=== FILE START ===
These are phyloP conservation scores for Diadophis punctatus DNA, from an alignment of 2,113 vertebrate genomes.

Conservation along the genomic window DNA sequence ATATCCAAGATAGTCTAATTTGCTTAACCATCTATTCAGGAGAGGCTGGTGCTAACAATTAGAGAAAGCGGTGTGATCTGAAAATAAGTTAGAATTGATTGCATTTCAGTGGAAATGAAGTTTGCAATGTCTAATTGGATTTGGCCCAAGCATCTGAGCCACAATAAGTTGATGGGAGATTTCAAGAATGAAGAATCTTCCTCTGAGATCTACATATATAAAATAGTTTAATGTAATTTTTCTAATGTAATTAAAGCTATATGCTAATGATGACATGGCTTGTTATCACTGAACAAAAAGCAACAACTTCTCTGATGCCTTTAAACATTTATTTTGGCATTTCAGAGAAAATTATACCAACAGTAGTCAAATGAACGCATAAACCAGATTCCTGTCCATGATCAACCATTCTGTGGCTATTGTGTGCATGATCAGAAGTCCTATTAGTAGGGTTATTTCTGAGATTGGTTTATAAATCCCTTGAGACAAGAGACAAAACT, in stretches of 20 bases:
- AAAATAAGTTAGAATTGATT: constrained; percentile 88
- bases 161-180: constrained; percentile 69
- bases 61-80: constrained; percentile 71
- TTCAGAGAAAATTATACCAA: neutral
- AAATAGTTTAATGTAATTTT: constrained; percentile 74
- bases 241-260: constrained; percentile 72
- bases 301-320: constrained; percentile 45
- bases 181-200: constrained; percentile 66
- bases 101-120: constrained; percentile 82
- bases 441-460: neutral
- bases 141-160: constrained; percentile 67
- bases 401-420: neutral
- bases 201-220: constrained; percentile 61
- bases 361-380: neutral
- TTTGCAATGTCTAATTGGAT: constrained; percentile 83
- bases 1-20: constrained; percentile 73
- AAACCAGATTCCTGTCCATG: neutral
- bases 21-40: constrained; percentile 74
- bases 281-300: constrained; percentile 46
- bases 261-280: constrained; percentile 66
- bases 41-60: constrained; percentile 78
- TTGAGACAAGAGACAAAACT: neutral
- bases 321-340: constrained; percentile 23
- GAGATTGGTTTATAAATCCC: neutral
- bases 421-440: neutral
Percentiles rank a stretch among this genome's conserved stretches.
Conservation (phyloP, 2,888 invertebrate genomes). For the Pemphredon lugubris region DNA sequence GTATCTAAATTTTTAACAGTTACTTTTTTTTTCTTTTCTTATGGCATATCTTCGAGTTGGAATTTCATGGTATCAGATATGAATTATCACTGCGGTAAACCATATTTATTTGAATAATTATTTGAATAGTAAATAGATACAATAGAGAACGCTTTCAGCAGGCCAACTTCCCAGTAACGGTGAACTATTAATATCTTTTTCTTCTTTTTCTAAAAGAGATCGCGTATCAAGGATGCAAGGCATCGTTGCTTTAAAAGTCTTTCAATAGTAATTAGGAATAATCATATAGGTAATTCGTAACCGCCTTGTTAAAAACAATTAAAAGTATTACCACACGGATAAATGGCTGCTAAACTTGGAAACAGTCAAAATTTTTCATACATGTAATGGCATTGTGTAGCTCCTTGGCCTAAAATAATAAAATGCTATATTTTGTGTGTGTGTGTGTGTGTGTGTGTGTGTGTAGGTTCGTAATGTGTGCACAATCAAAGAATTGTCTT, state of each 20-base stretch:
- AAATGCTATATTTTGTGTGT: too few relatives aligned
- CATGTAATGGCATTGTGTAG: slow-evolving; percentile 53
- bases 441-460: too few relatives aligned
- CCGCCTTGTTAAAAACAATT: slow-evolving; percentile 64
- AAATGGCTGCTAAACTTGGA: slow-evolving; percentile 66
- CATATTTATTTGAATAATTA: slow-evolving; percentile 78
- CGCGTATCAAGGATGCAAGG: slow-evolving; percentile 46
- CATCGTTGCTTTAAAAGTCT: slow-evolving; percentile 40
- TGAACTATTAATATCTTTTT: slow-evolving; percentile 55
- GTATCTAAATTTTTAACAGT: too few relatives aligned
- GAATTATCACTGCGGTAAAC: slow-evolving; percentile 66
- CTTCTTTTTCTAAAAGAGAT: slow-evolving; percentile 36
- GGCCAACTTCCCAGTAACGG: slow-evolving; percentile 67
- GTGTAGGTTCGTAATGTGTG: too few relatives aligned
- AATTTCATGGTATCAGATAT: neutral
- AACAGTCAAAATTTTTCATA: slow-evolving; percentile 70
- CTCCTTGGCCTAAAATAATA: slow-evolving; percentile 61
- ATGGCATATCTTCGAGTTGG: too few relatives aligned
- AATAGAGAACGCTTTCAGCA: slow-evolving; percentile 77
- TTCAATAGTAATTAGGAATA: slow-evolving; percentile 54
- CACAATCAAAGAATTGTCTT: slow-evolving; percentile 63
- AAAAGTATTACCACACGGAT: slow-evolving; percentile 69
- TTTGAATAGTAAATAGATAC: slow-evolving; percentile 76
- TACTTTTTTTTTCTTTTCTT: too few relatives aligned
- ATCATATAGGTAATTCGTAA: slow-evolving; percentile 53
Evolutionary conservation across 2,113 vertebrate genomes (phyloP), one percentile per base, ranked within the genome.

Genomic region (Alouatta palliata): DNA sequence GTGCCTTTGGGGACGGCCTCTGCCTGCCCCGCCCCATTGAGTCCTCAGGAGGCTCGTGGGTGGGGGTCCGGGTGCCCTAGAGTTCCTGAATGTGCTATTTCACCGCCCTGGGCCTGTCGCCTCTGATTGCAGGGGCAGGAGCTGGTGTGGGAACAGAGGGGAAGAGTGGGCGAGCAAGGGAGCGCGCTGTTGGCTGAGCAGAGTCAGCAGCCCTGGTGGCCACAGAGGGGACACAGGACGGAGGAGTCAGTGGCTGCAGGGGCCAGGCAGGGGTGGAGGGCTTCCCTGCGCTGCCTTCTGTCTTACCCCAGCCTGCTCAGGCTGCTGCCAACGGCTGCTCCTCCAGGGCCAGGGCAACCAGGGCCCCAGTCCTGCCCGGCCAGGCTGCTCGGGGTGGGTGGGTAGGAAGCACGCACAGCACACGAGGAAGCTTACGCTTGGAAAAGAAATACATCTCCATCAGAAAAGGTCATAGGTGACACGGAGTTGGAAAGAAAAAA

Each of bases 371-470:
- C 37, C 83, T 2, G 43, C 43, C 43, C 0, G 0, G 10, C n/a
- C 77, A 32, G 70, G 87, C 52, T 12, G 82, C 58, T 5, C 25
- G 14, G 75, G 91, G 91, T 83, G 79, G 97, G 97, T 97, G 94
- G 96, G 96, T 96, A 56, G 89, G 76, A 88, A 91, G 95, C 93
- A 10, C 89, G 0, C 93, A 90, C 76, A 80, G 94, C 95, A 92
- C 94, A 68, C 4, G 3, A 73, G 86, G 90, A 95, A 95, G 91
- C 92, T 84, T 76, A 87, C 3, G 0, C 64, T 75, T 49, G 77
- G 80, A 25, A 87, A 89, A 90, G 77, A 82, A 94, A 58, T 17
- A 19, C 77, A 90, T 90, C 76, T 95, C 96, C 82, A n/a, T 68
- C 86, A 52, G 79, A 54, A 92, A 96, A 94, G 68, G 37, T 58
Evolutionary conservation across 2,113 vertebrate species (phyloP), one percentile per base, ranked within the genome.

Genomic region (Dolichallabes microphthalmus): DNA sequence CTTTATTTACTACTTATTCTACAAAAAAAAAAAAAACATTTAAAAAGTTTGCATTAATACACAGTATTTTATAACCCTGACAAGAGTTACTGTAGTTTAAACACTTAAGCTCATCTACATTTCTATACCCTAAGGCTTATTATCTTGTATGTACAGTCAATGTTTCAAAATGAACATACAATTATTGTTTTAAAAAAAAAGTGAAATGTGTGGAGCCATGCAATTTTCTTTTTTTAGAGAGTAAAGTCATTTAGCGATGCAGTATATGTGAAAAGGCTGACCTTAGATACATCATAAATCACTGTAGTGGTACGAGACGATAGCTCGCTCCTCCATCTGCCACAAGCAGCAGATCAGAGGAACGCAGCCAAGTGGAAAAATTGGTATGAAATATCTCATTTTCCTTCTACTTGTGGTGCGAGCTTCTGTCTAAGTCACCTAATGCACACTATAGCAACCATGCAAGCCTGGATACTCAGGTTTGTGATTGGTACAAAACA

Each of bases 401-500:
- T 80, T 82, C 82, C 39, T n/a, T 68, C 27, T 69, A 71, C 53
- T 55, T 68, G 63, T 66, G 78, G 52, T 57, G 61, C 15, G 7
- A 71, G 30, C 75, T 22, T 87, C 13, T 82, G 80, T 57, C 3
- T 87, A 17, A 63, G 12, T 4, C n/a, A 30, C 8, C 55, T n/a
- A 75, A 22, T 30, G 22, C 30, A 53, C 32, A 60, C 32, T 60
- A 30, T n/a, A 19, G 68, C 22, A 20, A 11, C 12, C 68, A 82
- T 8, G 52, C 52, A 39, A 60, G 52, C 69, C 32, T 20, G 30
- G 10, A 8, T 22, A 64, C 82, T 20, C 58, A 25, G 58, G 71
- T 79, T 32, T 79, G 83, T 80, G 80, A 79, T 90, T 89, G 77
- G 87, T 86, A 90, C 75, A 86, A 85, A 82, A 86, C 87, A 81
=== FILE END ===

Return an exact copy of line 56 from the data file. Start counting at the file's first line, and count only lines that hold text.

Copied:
Genomic region (Alouatta palliata): DNA sequence GTGCCTTTGGGGACGGCCTCTGCCTGCCCCGCCCCATTGAGTCCTCAGGAGGCTCGTGGGTGGGGGTCCGGGTGCCCTAGAGTTCCTGAATGTGCTATTTCACCGCCCTGGGCCTGTCGCCTCTGATTGCAGGGGCAGGAGCTGGTGTGGGAACAGAGGGGAAGAGTGGGCGAGCAAGGGAGCGCGCTGTTGGCTGAGCAGAGTCAGCAGCCCTGGTGGCCACAGAGGGGACACAGGACGGAGGAGTCAGTGGCTGCAGGGGCCAGGCAGGGGTGGAGGGCTTCCCTGCGCTGCCTTCTGTCTTACCCCAGCCTGCTCAGGCTGCTGCCAACGGCTGCTCCTCCAGGGCCAGGGCAACCAGGGCCCCAGTCCTGCCCGGCCAGGCTGCTCGGGGTGGGTGGGTAGGAAGCACGCACAGCACACGAGGAAGCTTACGCTTGGAAAAGAAATACATCTCCATCAGAAAAGGTCATAGGTGACACGGAGTTGGAAAGAAAAAA